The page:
It is possible, therefore, that this most famous of paintings actually hung in Lion House. In fact, ‘Sarah and Annie Hulse’ who were the female servants resident at the property on the night of the 1911 Census, might have actually dusted the painting on a regular basis! How frequently might they have glanced at this ‘strange Minister’ skating? Unknown to them would have been the fact that skating had become a fashionable sport in Scotland and that Miss Scott’s Great Grandfather had joined the Edinburgh Skating Society in the winter of 1780 when he was 25 years of age. The club, the oldest of its kind in Britain, usually met on Duddingston’s frozen Loch, near Edinburgh.
It appears that in March 1914, just five months before The Great War, Miss Scott listed the painting in ‘Sales Particulars’ with Christie’s at a reserve price of 1000 guineas. At the beginning of the 20th century auction prices relating to works by Raeburn had become very favourable but with the uncertainty of an impending War, the painting failed to secure a buyer. In 1926 and with the country facing further upheaval in the form of ‘The General Strike’, Miss Scott sold the painting to her friend Miss Lucy Hume of Cavendish Road, Bournemouth, for the sum of £700. The painting then remained in Miss Hume’s possession until 1949 when it was again presented for sale with Christie’s. On this occasion and in the aftermath of WWII, Christie’s included a photograph of the painting in its promotional literature. With a reproduction photograph in the public domain, it is likely that this was the first time that the painting was widely admired. On the initiative of Ellis Waterhouse who was the then Director of the National Gallery of Scotland, the painting was acquired for the nation at just £525. This is where the painting continues to hang, having become one of the most popular paintings of the National Gallery of Scotland.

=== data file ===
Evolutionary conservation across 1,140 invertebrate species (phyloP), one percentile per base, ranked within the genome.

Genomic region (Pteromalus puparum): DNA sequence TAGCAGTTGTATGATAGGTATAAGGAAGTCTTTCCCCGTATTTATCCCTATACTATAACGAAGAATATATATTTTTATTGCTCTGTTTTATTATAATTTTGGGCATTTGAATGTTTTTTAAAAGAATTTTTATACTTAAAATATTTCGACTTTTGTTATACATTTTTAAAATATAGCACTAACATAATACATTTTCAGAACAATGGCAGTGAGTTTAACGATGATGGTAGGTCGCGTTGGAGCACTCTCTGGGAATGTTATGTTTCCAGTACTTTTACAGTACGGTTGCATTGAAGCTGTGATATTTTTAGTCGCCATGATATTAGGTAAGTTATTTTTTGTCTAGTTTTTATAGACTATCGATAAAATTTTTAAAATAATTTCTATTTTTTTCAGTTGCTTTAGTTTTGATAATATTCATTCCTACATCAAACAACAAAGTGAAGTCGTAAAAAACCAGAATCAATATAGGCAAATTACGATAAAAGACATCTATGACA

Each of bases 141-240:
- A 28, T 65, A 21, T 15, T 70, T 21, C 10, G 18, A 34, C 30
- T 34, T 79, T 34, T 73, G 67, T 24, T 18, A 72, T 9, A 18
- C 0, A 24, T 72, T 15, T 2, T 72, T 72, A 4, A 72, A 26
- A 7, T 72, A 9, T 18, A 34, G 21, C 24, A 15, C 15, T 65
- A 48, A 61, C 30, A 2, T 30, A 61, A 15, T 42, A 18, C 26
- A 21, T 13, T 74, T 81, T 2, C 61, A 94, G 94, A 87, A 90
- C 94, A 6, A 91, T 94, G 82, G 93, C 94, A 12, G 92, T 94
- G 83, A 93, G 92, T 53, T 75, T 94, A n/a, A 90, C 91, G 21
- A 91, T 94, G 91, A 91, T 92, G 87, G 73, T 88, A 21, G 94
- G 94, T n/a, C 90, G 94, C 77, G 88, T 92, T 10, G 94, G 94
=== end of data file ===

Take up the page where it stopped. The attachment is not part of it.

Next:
Following Miss Scott’s departure from Lion House, the property was then owned by varying members of the Lightfoot family (1912-1961), during which time (from 1932) the house was rented to Francis Moore Dutton. One of Francis Moore Dutton’s many interests was that he was a keen ‘arboriculturist’. He enthusiastically participated in the tree planting scheme which was undertaken by thousands of schools, parishes, organisations and homeowners in honour of the Coronation of His Majesty King George VI during 1936-7. His plantings in the garden of Lion House included cypresses, firs and a blue cedar. The entry in ‘The Royal Record of King George VI’s Coronation’ reads ‘In the garden of Lion House a variety of trees were planted by F Moore Dutton Esq’ – click on ‘Royal Tree Planting’ for further information which is listed elsewhere on the Website.
The Moore Dutton family moved to Tushingham Hall in 1961 following which, Colonel Harry Birch, a Chester solicitor, purchased Lion House and he lived in the property between 1961-1999. Thereafter Lion House was sold to Martin and Frances Cooke. The current owners have undertaken substantial renovations to the property and still live there.
* the provenance of the painting has been brought into question recently but it is not the intention of this Website to pass judgement on this issue.
Particular thanks to the Cooke family for assisting in the production of aspects of this Webpage.